Does hearing about overachievers demotivate players?

I feel I’m getting way behind all the posts I intended to write this week, time mostly lost between RL and playing GW2 and WoW. As a gaming blogger, it’s not a bad idea per se to spend time in games but I think you’re supposed to pause occasionally (outside meals, work, sleep) to write things up.

I have also been following a course on Coursera on Gamification.  If you are interested in the subject I recommend checking it out, it’s all free. Gamification seems to be a mixture between game design, game criticism, marketing, psychology et al and the syllabus also looks as though it’s going to cover criticisms of gamification and uses for social good.

Anyhow, one of the comments made in a lecture was that players are only really motivated once they get 90% of the way to a goal.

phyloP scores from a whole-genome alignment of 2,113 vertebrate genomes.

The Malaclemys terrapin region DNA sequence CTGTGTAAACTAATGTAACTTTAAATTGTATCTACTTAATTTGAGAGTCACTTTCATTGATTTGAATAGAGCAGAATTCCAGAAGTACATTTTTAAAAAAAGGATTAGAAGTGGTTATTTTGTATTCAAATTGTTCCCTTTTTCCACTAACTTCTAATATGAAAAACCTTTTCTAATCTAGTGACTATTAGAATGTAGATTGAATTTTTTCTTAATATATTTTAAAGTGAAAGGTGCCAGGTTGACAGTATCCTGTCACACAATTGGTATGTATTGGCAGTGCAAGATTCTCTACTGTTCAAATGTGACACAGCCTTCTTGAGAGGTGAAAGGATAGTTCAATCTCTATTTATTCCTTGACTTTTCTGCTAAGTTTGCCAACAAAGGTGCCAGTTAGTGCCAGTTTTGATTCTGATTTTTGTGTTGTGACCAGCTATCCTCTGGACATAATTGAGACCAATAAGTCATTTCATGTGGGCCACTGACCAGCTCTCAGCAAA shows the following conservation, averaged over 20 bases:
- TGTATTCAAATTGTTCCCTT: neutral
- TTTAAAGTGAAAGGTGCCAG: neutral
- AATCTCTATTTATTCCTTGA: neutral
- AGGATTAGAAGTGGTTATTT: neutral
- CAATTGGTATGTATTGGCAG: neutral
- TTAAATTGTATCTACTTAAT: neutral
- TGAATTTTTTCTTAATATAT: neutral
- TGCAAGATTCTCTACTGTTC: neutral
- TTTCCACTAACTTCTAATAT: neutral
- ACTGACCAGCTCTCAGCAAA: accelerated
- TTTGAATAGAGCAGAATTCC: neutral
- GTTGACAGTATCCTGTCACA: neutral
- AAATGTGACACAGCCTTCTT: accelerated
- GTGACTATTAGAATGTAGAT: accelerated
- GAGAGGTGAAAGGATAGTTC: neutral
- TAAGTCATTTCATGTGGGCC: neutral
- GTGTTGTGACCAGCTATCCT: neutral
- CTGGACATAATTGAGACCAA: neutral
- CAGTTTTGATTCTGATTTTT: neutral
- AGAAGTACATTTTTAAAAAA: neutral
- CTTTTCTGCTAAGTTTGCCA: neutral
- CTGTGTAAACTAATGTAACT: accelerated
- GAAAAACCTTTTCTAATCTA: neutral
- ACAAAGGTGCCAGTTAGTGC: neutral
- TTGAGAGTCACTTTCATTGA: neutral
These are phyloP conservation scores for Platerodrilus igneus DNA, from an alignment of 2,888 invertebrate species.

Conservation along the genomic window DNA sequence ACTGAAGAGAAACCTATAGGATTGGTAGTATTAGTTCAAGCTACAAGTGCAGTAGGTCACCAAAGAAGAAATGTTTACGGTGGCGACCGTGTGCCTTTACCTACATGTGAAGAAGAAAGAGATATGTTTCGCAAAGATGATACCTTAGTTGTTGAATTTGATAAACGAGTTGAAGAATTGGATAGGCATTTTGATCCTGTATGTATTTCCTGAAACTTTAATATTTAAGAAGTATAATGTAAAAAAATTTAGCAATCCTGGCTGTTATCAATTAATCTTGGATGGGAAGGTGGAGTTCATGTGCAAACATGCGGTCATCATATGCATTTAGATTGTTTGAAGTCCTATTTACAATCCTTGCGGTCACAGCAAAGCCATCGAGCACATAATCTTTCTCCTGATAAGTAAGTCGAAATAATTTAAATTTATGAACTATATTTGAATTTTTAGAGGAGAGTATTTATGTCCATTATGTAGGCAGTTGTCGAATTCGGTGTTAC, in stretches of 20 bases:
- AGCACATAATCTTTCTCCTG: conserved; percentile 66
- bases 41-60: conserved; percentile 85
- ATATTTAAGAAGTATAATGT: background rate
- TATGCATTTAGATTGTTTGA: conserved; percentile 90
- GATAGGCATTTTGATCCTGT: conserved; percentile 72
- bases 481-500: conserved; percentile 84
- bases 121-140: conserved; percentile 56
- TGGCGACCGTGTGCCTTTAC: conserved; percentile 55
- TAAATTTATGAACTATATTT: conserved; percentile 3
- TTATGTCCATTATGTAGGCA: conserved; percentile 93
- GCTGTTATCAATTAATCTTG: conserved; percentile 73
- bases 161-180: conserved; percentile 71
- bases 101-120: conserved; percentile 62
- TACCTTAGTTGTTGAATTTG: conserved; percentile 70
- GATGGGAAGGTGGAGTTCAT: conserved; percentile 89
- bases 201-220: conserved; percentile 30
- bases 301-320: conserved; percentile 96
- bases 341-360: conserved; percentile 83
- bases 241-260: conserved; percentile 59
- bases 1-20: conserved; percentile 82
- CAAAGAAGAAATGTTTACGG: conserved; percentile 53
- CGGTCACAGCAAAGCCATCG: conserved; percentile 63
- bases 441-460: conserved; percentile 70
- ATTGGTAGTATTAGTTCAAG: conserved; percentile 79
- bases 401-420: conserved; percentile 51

This I suspect is true of a lot of games; it may not hold for a goal you really want  for personal reasons, or if you are just good at motivating yourself. But the idea is that people need to see their goal, see that it is achievable, see what they will need to do to get there, and feel as though they are almost there already. If those things are all in place, chances are you will play ‘just a bit more’. Both WoW and GW2 do a great job with this type of motivation, using stepped achievements and the game environment itself. GW2 is great at tempting the player to explore the expansive game world with the dynamic events, view points, resource nodes and travel points scattered across the landscape.